This lack of understanding of Afghanistan by the West naturally extended to military; thus it is no surprise that Afghan military proved useless. It is a general assumption in the West that a standing army of long-term professionals is the best, but this is not necessarily so. As noted before, Afghanistan is a tribal society – which means that a tribal levy would actually work far better than a standing professional army. Reason is simple: former is rooted in the civilian society and exploits the peacetime social hierarchy, interpersonal relations and social censure to form an effective army. Meanwhile a professional army requires deracinated, urbanized society where tribal loyalties had been destroyed or suppressed in favour of national identity. It also requires intense drill and training to be effective. Afghanistan could not provide any of these conditions, so any attempts to ensure security of Afghanistan through a fully professional army of the Western model was doomed to failure. Soldiers sent to areas where they had no tribal or family connections experienced significant demoralization, sapping their will to fight.
The presence of the Western-model professional army undermined the effectiveness of the native forces, which suddenly became a second fiddle to the regime’s professional troops. Even if not treated with outright contempt, fact that they were subordinated to regime’s forces would have negatively affected their combat effectiveness due to degradation of internal cohesion. And Afghan professional army was singularly ineffective. Worse, the sudden decision to withdraw Western troops before the talks were finished led to demoralization, with Afghan troops and local communities alike switching to Taliban. Problem was made worse by the fact that the Afghan army was shaped according to Western doctrine – which assumes the presence of the air support. Sudden lack of close US air support left the Afghan army lacking one of keys of their doctrine. And the issue was not only with the regular Afghan army. While Northern Alliance had prevented Taliban takeover of the north Afghanistan in 1990s, it could not do so now. Its cooperation with the US occupational force undermined its legitimacy, and as a result defense of the North mostly fell to the central government and its nearly useless army.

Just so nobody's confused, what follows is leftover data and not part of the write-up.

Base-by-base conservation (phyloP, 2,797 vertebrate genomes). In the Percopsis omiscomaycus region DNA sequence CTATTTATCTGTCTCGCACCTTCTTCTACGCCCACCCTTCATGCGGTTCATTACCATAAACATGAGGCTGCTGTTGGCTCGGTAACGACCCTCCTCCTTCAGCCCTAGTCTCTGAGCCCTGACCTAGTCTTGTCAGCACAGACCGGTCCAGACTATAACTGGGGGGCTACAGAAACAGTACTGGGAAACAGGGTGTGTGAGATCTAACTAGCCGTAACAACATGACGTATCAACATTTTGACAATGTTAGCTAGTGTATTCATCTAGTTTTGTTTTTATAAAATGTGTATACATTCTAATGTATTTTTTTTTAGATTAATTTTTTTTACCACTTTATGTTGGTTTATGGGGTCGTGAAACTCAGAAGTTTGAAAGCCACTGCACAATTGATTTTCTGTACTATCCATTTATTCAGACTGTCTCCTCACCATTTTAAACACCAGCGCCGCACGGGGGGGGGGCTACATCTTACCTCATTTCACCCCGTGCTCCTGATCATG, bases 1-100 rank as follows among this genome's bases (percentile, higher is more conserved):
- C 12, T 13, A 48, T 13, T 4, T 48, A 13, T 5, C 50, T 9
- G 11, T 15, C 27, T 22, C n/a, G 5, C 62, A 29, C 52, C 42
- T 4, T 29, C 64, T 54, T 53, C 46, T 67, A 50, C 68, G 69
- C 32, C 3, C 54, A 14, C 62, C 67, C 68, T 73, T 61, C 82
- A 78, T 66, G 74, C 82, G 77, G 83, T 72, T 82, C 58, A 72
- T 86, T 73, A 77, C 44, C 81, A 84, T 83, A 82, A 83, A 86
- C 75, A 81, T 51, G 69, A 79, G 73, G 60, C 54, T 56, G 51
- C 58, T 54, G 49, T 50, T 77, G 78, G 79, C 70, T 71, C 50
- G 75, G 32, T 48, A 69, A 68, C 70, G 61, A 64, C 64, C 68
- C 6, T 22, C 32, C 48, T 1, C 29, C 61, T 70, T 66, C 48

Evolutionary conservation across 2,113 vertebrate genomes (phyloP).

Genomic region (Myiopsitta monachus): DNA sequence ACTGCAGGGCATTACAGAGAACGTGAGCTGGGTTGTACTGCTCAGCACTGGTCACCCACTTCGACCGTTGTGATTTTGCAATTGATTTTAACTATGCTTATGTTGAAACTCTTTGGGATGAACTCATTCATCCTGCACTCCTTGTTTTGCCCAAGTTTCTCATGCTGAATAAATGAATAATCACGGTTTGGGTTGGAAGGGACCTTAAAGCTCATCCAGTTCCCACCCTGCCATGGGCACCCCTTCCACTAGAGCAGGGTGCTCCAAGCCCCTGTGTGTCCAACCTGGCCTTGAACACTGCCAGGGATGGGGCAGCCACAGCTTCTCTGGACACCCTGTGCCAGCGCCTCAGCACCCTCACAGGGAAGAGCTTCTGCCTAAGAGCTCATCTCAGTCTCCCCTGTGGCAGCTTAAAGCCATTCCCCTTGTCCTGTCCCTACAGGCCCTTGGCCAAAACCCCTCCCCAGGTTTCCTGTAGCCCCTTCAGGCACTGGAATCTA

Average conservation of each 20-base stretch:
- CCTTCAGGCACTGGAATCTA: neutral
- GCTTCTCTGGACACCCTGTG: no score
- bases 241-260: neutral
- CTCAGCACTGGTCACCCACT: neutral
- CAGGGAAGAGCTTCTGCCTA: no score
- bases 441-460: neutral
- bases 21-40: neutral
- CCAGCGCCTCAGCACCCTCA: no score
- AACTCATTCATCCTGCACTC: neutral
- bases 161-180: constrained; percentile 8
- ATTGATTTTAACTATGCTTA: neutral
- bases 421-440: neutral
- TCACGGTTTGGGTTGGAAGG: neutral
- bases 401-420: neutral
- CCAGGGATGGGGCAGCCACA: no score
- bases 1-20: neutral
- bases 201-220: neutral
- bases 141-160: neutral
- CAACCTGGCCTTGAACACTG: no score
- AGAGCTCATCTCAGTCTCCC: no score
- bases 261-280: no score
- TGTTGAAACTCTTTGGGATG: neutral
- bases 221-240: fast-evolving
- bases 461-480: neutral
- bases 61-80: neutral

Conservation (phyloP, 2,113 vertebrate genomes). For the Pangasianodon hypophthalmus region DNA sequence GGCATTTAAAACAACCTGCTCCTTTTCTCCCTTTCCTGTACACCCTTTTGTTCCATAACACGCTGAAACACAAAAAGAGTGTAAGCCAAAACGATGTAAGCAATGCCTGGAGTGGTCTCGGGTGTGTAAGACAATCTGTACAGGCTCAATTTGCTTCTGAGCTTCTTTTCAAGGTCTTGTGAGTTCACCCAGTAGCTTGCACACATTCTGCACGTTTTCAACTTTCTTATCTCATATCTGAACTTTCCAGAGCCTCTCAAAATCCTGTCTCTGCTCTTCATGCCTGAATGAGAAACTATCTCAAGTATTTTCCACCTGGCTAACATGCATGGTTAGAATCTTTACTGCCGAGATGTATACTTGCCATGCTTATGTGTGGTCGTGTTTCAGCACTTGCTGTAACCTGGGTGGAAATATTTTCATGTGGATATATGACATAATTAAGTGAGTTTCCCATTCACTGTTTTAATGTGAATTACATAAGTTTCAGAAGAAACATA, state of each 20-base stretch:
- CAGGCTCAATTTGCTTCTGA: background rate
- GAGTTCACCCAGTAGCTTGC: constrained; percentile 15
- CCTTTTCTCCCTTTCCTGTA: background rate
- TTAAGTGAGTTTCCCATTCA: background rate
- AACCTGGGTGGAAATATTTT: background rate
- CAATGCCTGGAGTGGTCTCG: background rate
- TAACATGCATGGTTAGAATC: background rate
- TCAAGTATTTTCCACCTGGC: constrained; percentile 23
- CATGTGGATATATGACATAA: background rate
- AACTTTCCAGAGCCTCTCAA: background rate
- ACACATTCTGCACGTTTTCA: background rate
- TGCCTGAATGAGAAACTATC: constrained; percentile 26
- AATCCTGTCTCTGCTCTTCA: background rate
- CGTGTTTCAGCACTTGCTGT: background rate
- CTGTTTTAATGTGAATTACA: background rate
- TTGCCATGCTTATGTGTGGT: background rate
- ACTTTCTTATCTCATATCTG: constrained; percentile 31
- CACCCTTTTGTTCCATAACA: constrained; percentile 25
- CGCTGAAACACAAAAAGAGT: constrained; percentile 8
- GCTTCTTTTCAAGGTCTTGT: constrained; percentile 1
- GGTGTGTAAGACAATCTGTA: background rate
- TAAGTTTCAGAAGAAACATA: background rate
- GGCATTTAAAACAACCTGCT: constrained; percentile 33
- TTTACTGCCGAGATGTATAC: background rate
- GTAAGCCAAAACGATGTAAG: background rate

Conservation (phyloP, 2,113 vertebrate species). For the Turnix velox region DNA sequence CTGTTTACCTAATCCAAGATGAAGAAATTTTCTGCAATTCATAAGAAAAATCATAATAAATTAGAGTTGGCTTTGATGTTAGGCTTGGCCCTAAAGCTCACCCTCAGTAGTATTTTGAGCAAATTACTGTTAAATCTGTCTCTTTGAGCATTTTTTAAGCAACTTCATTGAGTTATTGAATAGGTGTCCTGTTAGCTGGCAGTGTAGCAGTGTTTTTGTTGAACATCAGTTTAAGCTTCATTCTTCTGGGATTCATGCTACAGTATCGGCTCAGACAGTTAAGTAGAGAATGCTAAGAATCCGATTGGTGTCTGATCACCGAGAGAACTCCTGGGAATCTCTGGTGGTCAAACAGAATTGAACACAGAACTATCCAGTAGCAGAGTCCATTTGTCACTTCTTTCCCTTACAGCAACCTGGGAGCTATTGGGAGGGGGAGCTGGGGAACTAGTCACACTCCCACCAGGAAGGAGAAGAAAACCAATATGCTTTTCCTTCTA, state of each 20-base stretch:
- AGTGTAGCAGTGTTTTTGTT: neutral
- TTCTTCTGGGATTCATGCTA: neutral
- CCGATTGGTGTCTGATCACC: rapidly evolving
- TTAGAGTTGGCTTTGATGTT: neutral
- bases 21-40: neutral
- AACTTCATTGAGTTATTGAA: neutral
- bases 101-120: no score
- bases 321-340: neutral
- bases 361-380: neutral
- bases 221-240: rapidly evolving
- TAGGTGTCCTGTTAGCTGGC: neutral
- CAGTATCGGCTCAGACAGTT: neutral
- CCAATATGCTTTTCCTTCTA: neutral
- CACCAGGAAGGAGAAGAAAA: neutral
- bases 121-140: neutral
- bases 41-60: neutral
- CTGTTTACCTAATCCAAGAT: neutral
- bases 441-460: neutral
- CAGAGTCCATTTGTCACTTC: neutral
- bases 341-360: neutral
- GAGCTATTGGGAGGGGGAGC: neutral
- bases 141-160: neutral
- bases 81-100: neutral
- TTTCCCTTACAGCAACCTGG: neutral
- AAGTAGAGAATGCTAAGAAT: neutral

Of course, this does not necessarily hurt the Western / American homoglobo neoliberal empire in physical terms. It does negate its claim to the universal truth, but this will hardly affect its propaganda. And it is not very likely that many Westerners will recognize the defeat in Afghanistan for what it truly is. Leftist-liberal order is quick to claim successes, but failure, as ever, is but a poor orphan.
In terms of military lessons, this again reinforces the old adage that soldiers win wars, not weapons. Napoleon put it succintly: “In war, three-quarters turns on personal character and relations; the balance of manpower and materials counts only for the remaining quarter.”. In other words, morale and motivations far outweigh any physical advantages when it comes to waging a war. Napoleon himself experienced this in Spain, as did US in Vietnam and USSR in, ironically perhaps, Afghanistan.
But as noted already, morale was not the only reason. The second reason was logistics and the political environment.